However, there is one thing that Crystal makes absolutely clear: texting is not much different from other forms of technology that have been introduced, and which came under critical fire. The telegraph and telephone are two prominent examples. I can think of another one: medieval manuscript abbreviations, where words were habitually shortened in order to save space on expensive parchment. Rather than dampening our literary spirits, these things seem to have promoted reading and writing.
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Format: Paperback
David Crystal has once again put together one heck of a page-turner. His new book Txtng: The Gr8 Db8 touches upon nearly everything that has to do with texting. Some believe texting to be a threat to the English language. Here, Crystal pours oil on troubled waters as he argues that texting could even be advantageous for youths. He reasons that teenagers first have to understand language before they can start playing with it. He dwells on the peculiarities and the distinctiveness of texting, some reasons why people do it, and some thoughts on social groups. Moreover, he focuses on the content of text messages, and he also gives a brief overview on how texting works in other languages than English. While doing so, Crystal remains scientific as he draws his conclusions based on sheer facts, but he does go into too much linguistic detail.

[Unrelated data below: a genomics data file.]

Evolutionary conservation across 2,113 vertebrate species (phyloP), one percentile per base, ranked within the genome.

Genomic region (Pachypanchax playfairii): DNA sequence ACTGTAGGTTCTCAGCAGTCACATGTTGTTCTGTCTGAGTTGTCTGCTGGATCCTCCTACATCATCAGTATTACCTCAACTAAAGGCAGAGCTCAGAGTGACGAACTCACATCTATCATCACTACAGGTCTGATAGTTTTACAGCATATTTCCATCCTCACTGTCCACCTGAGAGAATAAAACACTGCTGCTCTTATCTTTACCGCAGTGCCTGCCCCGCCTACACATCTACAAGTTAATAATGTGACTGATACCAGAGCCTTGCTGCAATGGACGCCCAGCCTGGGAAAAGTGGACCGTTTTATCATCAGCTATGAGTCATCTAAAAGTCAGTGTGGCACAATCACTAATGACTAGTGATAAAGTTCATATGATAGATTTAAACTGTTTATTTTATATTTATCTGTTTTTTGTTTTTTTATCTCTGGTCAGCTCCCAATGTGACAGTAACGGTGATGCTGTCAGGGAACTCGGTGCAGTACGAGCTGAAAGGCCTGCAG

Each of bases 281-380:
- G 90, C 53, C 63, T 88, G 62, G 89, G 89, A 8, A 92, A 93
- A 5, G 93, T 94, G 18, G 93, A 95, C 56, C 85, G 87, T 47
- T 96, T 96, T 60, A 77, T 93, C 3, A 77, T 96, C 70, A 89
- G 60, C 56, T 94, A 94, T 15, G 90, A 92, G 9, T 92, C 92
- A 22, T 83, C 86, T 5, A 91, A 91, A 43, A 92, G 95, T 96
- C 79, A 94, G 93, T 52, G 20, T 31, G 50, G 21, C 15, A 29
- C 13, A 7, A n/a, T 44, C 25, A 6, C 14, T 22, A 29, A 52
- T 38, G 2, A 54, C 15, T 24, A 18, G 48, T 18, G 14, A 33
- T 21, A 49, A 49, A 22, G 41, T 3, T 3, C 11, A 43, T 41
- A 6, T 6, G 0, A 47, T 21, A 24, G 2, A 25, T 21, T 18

In sum, Txtng: The Gr8 Db8 is an absolute must read for anyone who is interested in how the new media affects language.
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Format: Hardcover Vine Customer Review of Free Product ( What's this? )
As part of the Amazon Vine review program, I requested and received a copy of David Crystal's book Txtng: The Gr8 Db8. Being the proud owner of an iPhone with two older children, I've done my share of texting with them and others in my circle of friends. While the book does do a good job in examining the pros and cons of texting on our language skills, it was far too academic for my liking. Conversely, if you were teaching a class (or were interested) in linguistics, there'd be a lot in this book that would fascinate you. Guess it all depends on your reason and/or expectations for reading it.

Contents:
The hype about texting; How weird is texting?; What makes texting distinctive?; What do they do it?; Who texts?; What do they text about?; How do other languages do it?; Why all the fuss?; Glossary; Appendix A - English text abbreviations; Appendix B - Text abbreviations in eleven languages; Index